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The Presidential Range

presidential range photo

New Hampshire's Presidential Range includes the highest peaks in the Northeast. Mount Washington, at 6,288 feet, is the highest in the range, and is the only peak in the Northeastern United States which exceeds 6,000 feet in elevation. While Mount Washington, thanks to its height, is very well-known, its mountain neighbors also are worth knowing about.

The Presidential Range forms a ridgeline, about twelve miles in length, trending from Crawford Notch in the southwest toward Gorham, at the north end of Pinkham Notch, in the northeast. Perhaps the Range's most remarkable feature is its extensive area above treeline, the greatest contiguous alpine area in the United States east of the Mississippi. Treeline here, which averages about 4,500 feet, is significantly lower than in mountains in the west, thanks to the extreme climatic conditions, including cold temperatures, high winds, and frequent atmospheric icing. The unusual conditions above treeline have led to a fascinating landscape, seemingly barren, but decorated with low spruce and fir scrub and a variety of alpine plants, whose bright blooming usually occurs in a brief period from mid-June to late July.

The geology of the Range holds interest for amateur and professional geologist alike. The Range is formed mostly of gneiss and mica schist, metamorphic rocks that began as sediments in a shallow sea, several hundred million years ago. The sediments subsequently suffered compression miles within the earth, uplift, and erosion. In the last million to two million years, glacial activity scoured the peaks, and carved great cirques forming the major ravines. Erosion, including freezing and thawing cycles, led to the shattered rock which covers so much of the area above treeline.

The range is a popular one for hikers; though bad weather can be challenging, and often is dangerous, summertime sees uncounted thousands climbing the peaks. Fair weather can allow splendid views of the surrounding White Mountains and of peaks in Maine, Vermont, Quebec, and even New York State - in ideal conditions, Mount Marcy, 5,344 feet, New York's highest summit, can be seen from Mount Washington, which is about 130 miles away. While most hikers are "day-trippers" or on one- or two-night backpacks, some long-distance hikers visit the range, too, since the 2,100 mile Appalachian Trail traverses the entire range on its way from Georgia to Maine. While the majority of visitors hike the Presidentials in late spring, summer, or early fall, a growing number of winter climbers, with their special equipment and techniques, accept the significant challenges which the Presidentials provide in winter.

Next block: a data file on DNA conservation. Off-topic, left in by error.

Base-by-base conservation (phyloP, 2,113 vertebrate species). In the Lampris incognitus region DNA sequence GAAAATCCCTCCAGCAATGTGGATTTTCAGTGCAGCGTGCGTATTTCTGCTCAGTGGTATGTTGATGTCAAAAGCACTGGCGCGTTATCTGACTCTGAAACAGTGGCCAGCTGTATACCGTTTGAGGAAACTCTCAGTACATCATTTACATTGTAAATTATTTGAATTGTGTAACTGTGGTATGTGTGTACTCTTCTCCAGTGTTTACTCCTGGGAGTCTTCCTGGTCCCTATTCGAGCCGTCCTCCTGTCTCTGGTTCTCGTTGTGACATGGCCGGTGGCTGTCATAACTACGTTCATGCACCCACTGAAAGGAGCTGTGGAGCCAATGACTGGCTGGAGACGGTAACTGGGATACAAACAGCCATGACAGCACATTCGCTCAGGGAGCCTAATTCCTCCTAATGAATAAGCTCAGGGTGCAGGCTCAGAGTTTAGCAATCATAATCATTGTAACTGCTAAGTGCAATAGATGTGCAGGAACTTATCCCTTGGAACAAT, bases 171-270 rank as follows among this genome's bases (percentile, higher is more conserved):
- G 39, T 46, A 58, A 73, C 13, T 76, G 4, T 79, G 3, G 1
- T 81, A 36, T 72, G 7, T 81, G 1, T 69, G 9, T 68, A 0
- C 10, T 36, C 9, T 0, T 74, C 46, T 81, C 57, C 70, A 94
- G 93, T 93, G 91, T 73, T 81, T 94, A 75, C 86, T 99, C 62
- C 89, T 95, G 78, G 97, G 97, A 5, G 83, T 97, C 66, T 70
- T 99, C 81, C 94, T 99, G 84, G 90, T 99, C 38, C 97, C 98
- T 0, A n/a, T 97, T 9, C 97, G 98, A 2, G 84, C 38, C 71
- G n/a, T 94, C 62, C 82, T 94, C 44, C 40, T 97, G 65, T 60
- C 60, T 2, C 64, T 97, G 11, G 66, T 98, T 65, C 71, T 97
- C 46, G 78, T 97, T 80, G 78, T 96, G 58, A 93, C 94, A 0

The Presidential peaks started acquiring the names of America's Chief Executives about 1784, as it appears that Dr. Jeremy Belknap, an early New Hampshire historian, named the highest peak in the Range at that time to honor George Washington. Of course, George Washington at that time wasn't yet President - he was an esteemed Revolutionary War general who would become the nation's first President in 1789. The other principal peaks remained unnamed until 1820 when a group of men from Lancaster, New Hampshire, led by famed guide Ethan Allen Crawford, climbed Mount Washington and gave names to several of the surrounding peaks - Adams, Jefferson, Madison, and Monroe. (They also named Mount Franklin and Mount Pleasant at that time.) The other Presidentials were named more recently.

Not all have been enthusiastic about the names of the Presidentials. Writing in 1860, the Reverend Thomas Starr King deplored the new names:

What a pity that the hills could not have kept the names which the Indian tribes gave them. ... Webster, Clinton, Pleasant, Franklin, Monroe, Washington, Clay, Jefferson, Adams, Madison. What a wretched jumble. These are what we have taken in exchange for such Indian words as Agiocochook, which is the baptismal title of Mt. Washington.

Some of the historic matter included here is derived from The White Mountains. Names, Places, and Legends, by John B. Mudge. Detailed information on trails in the Presidential Range can be found in the A.M.C. White Mountain Guide. Other helpful books include Forest and Crag: A History of Hiking, Trail Blazing, and Adventure in the Northeast Mountains, by Laura and Guy Waterman, Alpine Zone of the Presidential Range, by L.C. Bliss, A.M.C. Field Guide to the New England Alpine Summits, by Nancy Slack and Allison Bell, and Place Names of the White Mountains, by Robert and Mary Julyan. Most of these books, as well as many others about the White Mountains, are available from the Observatory's Museum Shops, year 'round at the Mount Washington Center, 2779 Main Street (Routes 16 and 302), North Conway, New Hampshire, or from mid-May to late October at the Mount Washington Museum atop Mount Washington.

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